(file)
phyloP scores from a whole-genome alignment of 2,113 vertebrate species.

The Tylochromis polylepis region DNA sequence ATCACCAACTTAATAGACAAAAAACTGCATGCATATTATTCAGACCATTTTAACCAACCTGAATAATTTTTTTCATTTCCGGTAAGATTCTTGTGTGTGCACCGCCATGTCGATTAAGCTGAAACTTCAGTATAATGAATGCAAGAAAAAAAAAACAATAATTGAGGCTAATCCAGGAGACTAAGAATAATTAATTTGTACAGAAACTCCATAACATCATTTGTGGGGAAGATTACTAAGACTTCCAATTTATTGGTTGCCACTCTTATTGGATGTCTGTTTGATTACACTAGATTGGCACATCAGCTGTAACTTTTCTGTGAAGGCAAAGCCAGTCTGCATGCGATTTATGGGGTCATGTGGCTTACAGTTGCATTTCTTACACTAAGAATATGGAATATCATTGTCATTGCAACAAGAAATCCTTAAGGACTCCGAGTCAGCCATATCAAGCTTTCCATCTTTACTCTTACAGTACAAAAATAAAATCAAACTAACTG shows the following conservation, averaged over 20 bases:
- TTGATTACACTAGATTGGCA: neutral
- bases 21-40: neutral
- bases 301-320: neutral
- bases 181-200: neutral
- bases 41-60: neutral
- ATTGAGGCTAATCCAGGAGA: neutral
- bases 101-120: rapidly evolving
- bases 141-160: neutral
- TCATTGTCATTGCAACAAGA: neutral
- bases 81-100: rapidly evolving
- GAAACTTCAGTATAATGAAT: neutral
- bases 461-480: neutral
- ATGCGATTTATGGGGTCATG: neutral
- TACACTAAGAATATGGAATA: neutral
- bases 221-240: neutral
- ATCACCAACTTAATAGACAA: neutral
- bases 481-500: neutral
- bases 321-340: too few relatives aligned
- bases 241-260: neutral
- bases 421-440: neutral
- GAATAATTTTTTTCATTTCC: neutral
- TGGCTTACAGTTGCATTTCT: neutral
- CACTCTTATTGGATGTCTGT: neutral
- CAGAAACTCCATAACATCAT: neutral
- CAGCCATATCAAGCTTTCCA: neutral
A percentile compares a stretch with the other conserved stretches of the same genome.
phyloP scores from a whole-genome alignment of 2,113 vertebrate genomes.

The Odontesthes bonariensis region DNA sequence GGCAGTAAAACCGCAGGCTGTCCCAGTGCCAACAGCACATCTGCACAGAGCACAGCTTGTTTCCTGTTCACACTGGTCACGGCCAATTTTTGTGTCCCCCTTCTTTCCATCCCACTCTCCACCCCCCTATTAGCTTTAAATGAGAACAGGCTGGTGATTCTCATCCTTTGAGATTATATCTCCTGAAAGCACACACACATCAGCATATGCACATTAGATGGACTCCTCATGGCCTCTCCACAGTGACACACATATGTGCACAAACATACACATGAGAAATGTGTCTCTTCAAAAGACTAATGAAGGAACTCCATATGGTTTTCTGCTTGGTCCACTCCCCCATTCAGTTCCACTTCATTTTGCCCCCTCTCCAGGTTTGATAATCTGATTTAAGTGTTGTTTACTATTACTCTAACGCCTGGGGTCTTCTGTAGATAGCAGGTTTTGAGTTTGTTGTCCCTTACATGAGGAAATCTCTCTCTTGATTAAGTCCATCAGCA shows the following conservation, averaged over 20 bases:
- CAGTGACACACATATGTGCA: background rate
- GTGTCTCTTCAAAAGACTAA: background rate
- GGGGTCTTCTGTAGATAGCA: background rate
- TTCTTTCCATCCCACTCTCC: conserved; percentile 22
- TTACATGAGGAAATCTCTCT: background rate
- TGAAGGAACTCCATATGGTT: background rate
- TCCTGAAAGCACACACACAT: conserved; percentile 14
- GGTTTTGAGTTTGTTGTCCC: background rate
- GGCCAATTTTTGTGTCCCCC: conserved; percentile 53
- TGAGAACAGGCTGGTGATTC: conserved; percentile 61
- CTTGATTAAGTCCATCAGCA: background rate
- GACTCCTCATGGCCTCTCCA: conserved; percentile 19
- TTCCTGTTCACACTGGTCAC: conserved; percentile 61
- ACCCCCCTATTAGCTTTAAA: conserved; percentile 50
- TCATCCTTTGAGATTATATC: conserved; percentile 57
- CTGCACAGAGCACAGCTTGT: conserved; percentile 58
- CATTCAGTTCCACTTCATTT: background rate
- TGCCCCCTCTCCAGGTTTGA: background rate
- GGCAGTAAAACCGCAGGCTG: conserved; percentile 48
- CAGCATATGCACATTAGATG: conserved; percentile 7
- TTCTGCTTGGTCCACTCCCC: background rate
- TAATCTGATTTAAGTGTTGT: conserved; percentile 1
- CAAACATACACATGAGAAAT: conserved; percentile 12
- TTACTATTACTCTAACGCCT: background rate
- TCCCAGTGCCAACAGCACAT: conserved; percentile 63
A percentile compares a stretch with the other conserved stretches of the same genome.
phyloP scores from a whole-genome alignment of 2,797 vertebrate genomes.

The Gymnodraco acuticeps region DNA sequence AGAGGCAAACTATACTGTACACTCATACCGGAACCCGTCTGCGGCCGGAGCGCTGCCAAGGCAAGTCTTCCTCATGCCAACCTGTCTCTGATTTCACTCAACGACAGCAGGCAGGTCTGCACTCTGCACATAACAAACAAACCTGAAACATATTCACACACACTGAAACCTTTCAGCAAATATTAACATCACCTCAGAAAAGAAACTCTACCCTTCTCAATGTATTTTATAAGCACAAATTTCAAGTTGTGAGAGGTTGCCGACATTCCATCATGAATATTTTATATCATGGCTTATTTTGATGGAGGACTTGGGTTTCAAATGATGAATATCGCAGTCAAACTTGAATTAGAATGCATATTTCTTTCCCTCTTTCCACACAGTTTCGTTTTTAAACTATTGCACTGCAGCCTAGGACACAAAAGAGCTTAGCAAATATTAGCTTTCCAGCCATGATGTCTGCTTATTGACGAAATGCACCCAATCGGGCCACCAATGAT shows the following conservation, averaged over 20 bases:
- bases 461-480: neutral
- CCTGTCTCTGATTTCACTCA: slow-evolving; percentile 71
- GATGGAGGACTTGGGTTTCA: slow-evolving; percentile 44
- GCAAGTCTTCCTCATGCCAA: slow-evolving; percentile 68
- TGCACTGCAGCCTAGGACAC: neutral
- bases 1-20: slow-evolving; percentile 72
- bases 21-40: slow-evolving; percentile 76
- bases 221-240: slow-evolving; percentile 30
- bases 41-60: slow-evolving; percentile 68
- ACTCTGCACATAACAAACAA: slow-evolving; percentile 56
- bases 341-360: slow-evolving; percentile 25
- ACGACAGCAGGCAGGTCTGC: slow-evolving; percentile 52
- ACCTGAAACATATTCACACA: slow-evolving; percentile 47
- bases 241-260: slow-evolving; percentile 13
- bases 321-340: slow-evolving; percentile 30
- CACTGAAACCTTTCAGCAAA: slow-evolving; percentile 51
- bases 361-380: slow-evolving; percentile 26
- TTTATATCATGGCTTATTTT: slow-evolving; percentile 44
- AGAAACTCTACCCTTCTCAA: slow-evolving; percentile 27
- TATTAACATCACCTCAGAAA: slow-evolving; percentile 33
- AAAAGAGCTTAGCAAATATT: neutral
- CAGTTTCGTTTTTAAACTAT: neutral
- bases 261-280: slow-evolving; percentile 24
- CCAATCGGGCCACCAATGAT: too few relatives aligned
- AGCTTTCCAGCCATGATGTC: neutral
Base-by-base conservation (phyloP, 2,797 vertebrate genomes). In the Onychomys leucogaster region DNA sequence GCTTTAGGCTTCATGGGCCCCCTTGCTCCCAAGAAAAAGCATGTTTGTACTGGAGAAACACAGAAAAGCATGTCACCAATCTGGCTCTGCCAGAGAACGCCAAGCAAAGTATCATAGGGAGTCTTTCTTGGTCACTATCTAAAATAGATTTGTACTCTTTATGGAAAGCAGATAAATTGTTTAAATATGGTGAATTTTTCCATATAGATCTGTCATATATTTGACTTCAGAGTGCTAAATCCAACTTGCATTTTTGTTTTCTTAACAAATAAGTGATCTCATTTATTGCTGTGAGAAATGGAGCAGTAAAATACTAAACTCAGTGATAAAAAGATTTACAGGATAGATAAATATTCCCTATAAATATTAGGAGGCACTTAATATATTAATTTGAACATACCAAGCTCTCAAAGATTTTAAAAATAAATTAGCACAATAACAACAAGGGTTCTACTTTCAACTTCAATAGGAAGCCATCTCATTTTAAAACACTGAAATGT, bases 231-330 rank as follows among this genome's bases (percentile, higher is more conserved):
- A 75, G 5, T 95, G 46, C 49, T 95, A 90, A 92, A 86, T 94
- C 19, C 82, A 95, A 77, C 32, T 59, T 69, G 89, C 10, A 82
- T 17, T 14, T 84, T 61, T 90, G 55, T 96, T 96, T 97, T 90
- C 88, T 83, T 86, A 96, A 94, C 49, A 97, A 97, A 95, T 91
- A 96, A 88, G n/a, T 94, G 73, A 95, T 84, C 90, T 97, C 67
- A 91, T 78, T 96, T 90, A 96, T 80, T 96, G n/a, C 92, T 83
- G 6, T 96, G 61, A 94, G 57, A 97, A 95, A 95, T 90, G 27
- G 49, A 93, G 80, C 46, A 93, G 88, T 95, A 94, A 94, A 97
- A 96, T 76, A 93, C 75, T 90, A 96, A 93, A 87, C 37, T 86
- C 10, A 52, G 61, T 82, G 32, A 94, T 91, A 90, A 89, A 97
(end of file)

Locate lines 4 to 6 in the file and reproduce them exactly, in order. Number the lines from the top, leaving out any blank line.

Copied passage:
- bases 21-40: neutral
- bases 301-320: neutral
- bases 181-200: neutral